The Prince "P-Tip" props are advertised to change pitch under load (approx 4" change in effective pitch overall is reportedly typical). They are popular in the Sonex community, and many who fly them have seen significant improvements in climb rate with the same top speeds they had with their old props. It won't help the MicroMaster's stopped prop drag issue, but it might allow improved cruise speeds when both props are turning and also provide better thrust/climb at lower speeds (higher prop load) when one engine is out.

I have not yet done any in-depth prop calculations, but I think we'd find that, with 25-30 HP engines at 3600 RPM, an approx 70 knot climb speed and a cruise speed of 100 kts, that going with a prop longer than 46" may not have much of a payoff. It's certainly less significant than it would be at Part 103 airspeeds or if we were loading up the disk with a higher HP engine.
 
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pictsidhe

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Prop critical mach number is very dependent on the tip airfoil used. The NACA 65A and 66A series do better than most.
I'm hoping to extract 40hp NA from a vanguard 627. I'm expecting to have to pay a lot of attention to cooling. One idea I like a lot is water or MW50 'injection'. Both work as anti-detonants, allowing higher CR and as coolants. They tend to get used as antidetonants at up to double the fuel flow. If it is only needed above, say, 3/4 throttle, for 1/10 the flight by fuel consumed, the water volume would bet 20% of the fuel used. Not too hideous. A higher CR will lower part throttle BSFC, so the range hit isn't as bad as appears. 4 gallons of fuel and 1 gallon of water/MW50 appeals to me. MW50 (stronger screenwashes are 40%...) would need to mixture messing with so is the complex option. Straight water could be 'injected' via an auxillary carb jet. I have a couple of plastic mower ones stashed already.
I did come across a report on an internally water cooled diesel project. I think the water flow was something like 4 times the fuel flow. That was with NO other cooling. It definitely looks like it could help with borderline cooling cases.
 

Aesquire

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What about water/methanol injection? IIRC that has a cooling effect, or could you not carry enough of it to matter?
Sure, proven effective on two thousand eight hundred cubic inch engines in Hellcats and transports. Good on Five hundred fifty cubes at Reno. Should work on a sixty cubic inch engine too.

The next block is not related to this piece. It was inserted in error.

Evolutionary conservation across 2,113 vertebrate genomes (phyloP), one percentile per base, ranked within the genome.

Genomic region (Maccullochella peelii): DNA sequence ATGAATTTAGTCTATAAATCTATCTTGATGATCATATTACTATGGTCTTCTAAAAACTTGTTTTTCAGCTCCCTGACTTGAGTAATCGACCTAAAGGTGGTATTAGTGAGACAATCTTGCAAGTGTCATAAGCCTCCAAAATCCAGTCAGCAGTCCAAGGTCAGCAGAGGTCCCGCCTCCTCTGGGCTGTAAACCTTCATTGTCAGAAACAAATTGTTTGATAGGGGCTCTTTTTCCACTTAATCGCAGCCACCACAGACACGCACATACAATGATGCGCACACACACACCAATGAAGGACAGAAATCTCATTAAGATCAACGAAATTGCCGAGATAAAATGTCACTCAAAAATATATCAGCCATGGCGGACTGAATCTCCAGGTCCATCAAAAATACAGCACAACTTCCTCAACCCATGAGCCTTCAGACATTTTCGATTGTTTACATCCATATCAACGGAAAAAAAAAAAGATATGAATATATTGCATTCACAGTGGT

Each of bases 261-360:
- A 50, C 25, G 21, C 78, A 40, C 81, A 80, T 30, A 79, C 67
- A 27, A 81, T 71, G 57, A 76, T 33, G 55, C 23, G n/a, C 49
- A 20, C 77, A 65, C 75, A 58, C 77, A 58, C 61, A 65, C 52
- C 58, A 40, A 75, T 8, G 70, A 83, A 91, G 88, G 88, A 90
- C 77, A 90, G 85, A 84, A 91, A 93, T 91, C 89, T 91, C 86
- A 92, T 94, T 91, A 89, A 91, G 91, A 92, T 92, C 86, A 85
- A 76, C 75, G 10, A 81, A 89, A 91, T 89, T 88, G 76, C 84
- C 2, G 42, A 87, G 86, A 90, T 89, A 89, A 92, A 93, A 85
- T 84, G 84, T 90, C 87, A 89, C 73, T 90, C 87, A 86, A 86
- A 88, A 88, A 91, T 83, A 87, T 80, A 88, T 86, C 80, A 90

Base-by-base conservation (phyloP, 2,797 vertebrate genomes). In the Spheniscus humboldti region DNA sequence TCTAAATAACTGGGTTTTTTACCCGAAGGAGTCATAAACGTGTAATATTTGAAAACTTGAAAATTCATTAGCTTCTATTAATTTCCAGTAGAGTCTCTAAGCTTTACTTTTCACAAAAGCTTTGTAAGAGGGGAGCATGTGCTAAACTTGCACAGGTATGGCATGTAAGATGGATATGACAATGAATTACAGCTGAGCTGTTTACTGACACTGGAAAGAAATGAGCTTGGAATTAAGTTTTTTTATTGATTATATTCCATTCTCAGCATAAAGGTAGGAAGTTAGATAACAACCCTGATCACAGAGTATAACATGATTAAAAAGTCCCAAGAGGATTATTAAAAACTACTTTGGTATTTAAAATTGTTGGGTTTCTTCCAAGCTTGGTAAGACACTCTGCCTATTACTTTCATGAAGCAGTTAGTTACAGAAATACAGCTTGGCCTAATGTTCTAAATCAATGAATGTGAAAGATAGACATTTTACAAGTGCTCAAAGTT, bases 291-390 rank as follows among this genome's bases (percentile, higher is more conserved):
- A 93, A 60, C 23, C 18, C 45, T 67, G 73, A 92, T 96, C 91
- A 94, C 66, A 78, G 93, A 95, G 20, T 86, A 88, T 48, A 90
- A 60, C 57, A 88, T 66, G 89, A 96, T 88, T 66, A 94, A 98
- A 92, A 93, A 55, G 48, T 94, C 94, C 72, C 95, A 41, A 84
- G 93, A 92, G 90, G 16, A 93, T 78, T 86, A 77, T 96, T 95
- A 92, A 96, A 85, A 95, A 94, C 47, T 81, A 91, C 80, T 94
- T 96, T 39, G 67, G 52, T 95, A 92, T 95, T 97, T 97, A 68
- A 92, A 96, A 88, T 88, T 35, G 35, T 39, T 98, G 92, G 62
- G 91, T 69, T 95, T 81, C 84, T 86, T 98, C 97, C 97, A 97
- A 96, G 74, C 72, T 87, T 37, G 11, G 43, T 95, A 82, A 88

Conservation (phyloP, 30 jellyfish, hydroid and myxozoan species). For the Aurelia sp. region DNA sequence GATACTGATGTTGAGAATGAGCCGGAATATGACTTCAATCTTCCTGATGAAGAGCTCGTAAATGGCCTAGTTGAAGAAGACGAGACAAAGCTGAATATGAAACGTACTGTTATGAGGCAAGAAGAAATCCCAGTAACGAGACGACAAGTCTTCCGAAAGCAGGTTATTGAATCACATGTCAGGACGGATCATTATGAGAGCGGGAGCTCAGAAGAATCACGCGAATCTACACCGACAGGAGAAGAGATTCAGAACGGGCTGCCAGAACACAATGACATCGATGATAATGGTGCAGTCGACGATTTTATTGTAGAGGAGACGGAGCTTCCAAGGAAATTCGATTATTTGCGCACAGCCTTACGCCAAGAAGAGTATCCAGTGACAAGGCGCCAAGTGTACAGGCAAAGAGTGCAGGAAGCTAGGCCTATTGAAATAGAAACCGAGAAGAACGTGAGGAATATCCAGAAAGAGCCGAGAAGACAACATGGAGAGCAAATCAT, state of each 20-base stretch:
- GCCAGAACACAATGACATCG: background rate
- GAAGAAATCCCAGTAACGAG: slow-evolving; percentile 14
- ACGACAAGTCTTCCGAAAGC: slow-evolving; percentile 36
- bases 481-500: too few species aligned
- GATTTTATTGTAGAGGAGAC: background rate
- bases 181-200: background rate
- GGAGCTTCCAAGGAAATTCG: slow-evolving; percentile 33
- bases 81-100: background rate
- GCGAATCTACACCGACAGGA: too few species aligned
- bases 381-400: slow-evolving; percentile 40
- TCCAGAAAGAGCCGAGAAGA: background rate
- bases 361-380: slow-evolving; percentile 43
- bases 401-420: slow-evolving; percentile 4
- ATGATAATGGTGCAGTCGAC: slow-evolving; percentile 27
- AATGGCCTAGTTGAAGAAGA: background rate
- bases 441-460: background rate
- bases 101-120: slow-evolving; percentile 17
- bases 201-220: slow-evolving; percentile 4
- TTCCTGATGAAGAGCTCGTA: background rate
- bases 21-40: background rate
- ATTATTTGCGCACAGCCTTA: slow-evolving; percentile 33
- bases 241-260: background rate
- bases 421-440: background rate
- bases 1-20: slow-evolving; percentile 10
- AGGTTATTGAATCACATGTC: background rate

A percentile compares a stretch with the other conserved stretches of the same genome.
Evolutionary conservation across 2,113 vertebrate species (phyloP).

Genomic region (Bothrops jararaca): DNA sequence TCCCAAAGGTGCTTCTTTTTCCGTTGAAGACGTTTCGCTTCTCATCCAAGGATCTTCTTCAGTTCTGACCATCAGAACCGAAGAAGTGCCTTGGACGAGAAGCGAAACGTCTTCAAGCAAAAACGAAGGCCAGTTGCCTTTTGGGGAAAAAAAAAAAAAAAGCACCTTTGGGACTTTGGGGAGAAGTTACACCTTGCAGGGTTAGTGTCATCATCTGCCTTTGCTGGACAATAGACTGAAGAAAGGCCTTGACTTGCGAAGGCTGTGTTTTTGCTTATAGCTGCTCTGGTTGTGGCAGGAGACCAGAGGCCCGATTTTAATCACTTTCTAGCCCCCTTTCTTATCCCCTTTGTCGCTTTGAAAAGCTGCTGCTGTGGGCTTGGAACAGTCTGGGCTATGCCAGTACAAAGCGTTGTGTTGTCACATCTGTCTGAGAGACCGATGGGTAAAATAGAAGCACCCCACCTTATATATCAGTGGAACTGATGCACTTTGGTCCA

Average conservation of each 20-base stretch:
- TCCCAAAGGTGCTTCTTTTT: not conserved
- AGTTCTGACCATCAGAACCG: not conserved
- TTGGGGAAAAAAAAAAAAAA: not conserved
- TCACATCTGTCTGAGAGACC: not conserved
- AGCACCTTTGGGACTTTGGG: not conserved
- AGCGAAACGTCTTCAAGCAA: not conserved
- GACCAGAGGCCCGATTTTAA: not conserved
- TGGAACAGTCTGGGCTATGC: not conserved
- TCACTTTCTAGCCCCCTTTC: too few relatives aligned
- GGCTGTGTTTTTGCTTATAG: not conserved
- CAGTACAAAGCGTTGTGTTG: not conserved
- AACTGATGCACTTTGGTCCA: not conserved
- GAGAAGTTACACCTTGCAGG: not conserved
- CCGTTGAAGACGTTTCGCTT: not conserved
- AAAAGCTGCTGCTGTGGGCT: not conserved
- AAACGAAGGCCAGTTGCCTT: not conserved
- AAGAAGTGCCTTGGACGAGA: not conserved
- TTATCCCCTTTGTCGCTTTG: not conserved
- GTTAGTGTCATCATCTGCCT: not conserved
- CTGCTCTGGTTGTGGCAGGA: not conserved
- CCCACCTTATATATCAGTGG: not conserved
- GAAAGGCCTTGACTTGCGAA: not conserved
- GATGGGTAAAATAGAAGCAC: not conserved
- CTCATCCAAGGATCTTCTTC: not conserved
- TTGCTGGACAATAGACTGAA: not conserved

But "bang for the buck" in a weight limited airplane with 44 straining ponies is probably spent on a belt drive PSRU.

The only real downsides of water injection is the weight of the unit itself and the electric system to run the pump.... And a 12 volt windshield washer pump is good enough. ( the unit for the R2800 weighs more than your engine ) Oh! Yeah, the tuning and fuel control so you don't just kill the engine when you push the button. But you'd perfect that before flight, just as you'd test the prop.

However, as some smarter guy here points out, if it's not there it can't break & weighs nothing.
 

Vigilant1

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But "bang for the buck" in a weight limited airplane with 44 straining ponies is probably spent on a belt drive PSRU.
I could make the case for or against a PSRU in this application (and probably have done both!) At 3600 engine RPM and 70-100 KTS, I don't think we'll get a whole lot more thrust from a prop, a PSRU adds weight, complexity, cost, and failure modes (incl resonance issues) compared to a direct drive (with or without an exterior bearing to accept gyroscopic and thrust loads from the prop). On the "plus" side, there would be some improvement in thrust, it would let us clean up the crummy aerodynamics (and looks, IMO) typical of these V-twin installations by getting the prop higher and further away from the engine "blob."

(Philosophical rambling follows)
The PSRU opens the door to the temptation of turning these industrial engines at much higher RPMS (and HP output) than the engineers envisioned. The improved HP/LB is very tempting, but new camshafts, valve springs, billet conrods, new carburetor(s) is how a highly reliable $1000 3600 RPM engine might become temperamental, overheating, short-lived $2000 engine. And at some point we have to look at the sow's ear and wonder if it is the best starting point for the silk purse we want. It >could be< that a 600 cc engine designed to be light (HP/lb) and to run (and keep cool ) at higher continuous RPMs (a motorcyle engine?) is a better starting point, especially if we are going to use a PSRU anyway. I don't have an answer or even a suggestion on that score. I do know that a BMW opposed-twin motorcycle engine (complete with PSRU, alternator, prop hub, etc) reliably gives gives about 1.47 HP/cu inch, provides .58 HP/lb, and will reportedly do that for hours on end. If we could find a 500cc motorcyle engine (rather than the 1100cc BMW) with matching specs it would weigh (with PSRU, carbs, etc) 77 lbs and provide 45 HP, which would be great. But, wishing isn't the same as having. . . and maybe the hopped-up industrial engine, addressing each problem as it comes up, is the best approach after all. After all, that's the road we took over many years to eventually get reliable VW-based aero engines. The early VWs in the US (1300cc, 36 HP, about 150 lbs) had HP/lb (.24) that was even lower than today's stock industrial engines. Today, the current VW-based airplane engines (after decades of refinement, trial, error) provide about .47 HP/lb, or almost twice the specs of the first ones, and do it at 3600 RPM.